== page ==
Artist with synesthesia brings Greta Thunberg’s Davos speech to canvas

When Greta Thunberg gave her speech “Our house is on fire” in Davos in 2019, she mobilized hundreds of thousands of schoolchildren to strike for the climate. The address was unique and strong in its urgency, but how did it look in color? What hues, textures and shapes could be attributed to their words?

One artist has attempted to answer that very question by transcribing Thunberg’s voice into a painting that will debut at Sotheby’s next month.

Jack Coulter – who suffers from synesthesia, a neurological condition that mixes the senses – based his work “Future Generations” on a line in Thunberg’s speech calling for securing the “living conditions for future generations”.

The artist, whose fans include Paul McCartney and Anne Hathaway, has made a career of bringing music to the silver screen – he painted Mendelssohn’s Violin Concerto live alongside the London Chamber Orchestra at Cadogan Hall and was commissioned by the Freddie Mercury estate to that to paint Pursue Mr. Bad Guy. But that “was very different from anything before,” he said.

Related: Greta Thunberg releases a go-to-source book on the climate crisis

“There is a tremendous amount of doubt and ignorance on the part of world ‘leaders’ regarding the climate emergency,” he said. “As a young person, it feels like screaming into space. I’m in my 20’s and scared for my future; I cannot imagine the fears of future generations. I don’t want to look back and think I could have done more.”

The Northern Irish artist said he was “fed up” when he first contacted Thunberg about the painting. Alongside her words, he transcribed the music of British band The 1975’s adaptation of the speech, which sets a similar essay by Thunberg to an ambient arrangement. “The additional musical element was an important aspect of the final appearance of the painting. It was simultaneously inspirational, hopeful, destructive, melancholic and self-aware,” Coulter said.

The work will be part of Sotheby’s Contemporary Curated auction from September 7th to 13th and is estimated at up to £20,000, with proceeds going to the Greta Thunberg Foundation. It is also on display at Sotheby’s galleries on New Bond Street.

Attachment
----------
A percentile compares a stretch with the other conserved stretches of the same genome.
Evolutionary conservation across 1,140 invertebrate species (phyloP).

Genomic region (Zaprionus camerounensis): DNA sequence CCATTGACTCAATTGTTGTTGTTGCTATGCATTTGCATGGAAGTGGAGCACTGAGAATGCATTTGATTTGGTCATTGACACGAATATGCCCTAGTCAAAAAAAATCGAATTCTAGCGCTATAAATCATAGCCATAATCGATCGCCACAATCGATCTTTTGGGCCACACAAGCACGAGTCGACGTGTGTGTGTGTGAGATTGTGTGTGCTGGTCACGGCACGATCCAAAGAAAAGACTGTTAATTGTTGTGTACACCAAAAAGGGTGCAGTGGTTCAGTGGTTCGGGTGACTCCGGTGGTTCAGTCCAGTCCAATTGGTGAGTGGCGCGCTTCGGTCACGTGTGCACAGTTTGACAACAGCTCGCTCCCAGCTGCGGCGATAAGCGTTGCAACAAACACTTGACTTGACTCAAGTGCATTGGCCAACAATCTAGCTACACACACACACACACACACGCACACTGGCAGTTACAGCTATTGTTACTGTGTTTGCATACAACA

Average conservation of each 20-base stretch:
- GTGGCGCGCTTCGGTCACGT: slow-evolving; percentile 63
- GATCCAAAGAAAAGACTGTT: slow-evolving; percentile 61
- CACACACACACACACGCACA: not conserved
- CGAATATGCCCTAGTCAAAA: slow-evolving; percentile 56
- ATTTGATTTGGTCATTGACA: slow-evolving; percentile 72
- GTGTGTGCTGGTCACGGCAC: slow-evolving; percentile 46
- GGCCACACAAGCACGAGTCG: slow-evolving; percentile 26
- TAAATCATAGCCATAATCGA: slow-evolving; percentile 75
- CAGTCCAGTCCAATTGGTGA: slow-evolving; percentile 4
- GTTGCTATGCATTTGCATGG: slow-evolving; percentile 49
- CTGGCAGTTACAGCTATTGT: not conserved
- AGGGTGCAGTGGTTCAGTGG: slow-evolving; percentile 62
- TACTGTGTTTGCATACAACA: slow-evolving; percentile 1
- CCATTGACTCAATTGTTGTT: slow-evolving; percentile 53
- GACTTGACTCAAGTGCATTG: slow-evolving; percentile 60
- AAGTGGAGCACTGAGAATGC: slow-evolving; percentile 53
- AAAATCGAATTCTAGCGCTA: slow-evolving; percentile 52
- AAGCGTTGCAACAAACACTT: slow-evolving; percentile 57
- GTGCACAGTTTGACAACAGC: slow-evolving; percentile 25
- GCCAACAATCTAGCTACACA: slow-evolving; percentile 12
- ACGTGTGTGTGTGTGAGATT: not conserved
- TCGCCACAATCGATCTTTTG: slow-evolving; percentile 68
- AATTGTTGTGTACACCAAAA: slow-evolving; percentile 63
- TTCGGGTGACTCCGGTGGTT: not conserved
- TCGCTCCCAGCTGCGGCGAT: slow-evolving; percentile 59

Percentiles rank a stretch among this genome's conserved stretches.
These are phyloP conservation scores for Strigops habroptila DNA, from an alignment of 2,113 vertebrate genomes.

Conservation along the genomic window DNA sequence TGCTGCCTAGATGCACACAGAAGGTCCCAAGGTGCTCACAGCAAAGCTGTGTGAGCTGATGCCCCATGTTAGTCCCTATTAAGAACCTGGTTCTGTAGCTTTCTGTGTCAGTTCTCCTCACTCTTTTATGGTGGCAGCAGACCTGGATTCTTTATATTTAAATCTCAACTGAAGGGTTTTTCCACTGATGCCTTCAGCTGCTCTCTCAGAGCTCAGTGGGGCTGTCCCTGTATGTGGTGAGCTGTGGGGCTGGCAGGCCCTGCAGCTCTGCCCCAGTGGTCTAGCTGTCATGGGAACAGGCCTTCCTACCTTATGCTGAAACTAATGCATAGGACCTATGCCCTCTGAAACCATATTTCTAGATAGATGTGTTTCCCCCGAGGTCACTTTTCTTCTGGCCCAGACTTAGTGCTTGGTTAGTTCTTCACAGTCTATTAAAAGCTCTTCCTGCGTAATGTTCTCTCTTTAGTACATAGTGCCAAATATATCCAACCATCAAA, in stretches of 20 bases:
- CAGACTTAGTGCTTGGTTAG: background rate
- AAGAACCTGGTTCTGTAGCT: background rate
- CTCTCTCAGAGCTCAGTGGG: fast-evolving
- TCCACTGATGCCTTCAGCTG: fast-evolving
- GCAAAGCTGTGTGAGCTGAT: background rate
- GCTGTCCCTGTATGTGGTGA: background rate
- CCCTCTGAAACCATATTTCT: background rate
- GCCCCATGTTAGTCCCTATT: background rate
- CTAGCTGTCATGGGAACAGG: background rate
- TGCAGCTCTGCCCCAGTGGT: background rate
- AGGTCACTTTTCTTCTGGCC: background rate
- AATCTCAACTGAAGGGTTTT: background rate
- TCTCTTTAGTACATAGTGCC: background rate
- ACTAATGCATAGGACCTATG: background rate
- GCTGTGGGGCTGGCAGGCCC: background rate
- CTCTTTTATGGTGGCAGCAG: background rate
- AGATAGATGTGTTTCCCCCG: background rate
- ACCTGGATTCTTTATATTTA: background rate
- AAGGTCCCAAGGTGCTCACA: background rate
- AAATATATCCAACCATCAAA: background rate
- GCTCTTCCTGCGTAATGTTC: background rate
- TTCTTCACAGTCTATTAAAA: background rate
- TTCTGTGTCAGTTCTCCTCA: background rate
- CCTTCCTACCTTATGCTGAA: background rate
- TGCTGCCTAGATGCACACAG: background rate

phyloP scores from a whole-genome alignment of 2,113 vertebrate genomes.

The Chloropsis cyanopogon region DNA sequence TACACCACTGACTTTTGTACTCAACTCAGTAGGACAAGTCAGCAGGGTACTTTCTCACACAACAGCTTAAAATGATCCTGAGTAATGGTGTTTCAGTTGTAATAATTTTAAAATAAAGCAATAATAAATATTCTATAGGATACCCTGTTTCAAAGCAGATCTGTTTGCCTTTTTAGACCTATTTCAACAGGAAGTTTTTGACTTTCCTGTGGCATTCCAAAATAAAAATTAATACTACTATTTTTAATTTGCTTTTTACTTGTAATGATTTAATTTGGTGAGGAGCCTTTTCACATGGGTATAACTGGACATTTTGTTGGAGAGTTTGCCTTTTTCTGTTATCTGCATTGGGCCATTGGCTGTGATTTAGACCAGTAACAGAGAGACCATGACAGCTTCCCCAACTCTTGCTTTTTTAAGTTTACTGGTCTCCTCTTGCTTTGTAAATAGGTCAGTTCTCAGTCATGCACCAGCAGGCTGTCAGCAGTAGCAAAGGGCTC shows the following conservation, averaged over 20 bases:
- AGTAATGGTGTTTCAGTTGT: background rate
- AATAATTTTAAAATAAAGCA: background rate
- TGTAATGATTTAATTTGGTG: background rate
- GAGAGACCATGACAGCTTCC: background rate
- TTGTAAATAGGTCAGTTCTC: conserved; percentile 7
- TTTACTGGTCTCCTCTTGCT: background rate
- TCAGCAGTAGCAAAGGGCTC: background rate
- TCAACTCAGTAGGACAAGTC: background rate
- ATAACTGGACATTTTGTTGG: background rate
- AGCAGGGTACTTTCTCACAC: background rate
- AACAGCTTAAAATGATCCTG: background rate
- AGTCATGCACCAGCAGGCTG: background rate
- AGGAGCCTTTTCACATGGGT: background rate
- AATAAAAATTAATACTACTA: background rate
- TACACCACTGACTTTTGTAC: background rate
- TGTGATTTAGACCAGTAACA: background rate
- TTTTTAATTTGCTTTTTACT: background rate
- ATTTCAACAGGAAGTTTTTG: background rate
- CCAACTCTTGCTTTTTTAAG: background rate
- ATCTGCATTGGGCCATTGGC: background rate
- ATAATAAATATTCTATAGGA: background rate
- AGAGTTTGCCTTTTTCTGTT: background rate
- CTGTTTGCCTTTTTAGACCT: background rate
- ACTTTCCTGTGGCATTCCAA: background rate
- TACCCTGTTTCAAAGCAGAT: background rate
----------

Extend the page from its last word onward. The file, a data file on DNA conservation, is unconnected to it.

“Greta is the voice of our generation,” Coulter said. “[She] is independent and I am an independent artist. It was a very organic and honest process. We are currently facing the most important problem humanity has ever faced; There is an ingrained sense of fear. It feels like our actions don’t make a difference or help. But that’s not true at all. Together, the little things can become the big things. In the auction world, this painting is a chance to help.”

The artist follows a path trodden by many famous names before him – figures such as David Hockney, Vincent van Gogh and Joan Mitchell have all been associated with synesthesia, intuitively translating sensory experiences into magnificent visual works.

“At the core of my process, I’m responding to sound in real time,” said Coulter, whose early work was based on the timbres of Miles Davis, Dizzy Gillespie and Billie Holiday. “I try to portray exactly what I’m experiencing, whether it’s a specific hue, tone or shape. The colors that come with certain sounds are so strong.” Capturing the overall feel of a track is just as important as bringing its colors to life, he said. “I built an almost visual vocabulary to fuse painting and music.”

Thunberg said of the artwork: “Our society today is on a collision course with our life support systems. The world we thought we knew no longer exists. Present and future living conditions for life on earth as we know it are being sacrificed so that a small number of people can continue to earn unimaginable sums of money. Humanity is now approaching a chasm, but it is not too late to turn back. To do that, we have to be willing to change everything.” Coulter’s painting, she said, aims to “raise awareness of the climate crisis.”

Lisa Stevenson, Head of Curated Sales at Sotheby’s, said: “The sound Jack Coulter conveys through color is simply unique and it is very exciting to see this piece at Sotheby’s less than a year after its auction debut seen by collectors see the whole world vying for his work.”

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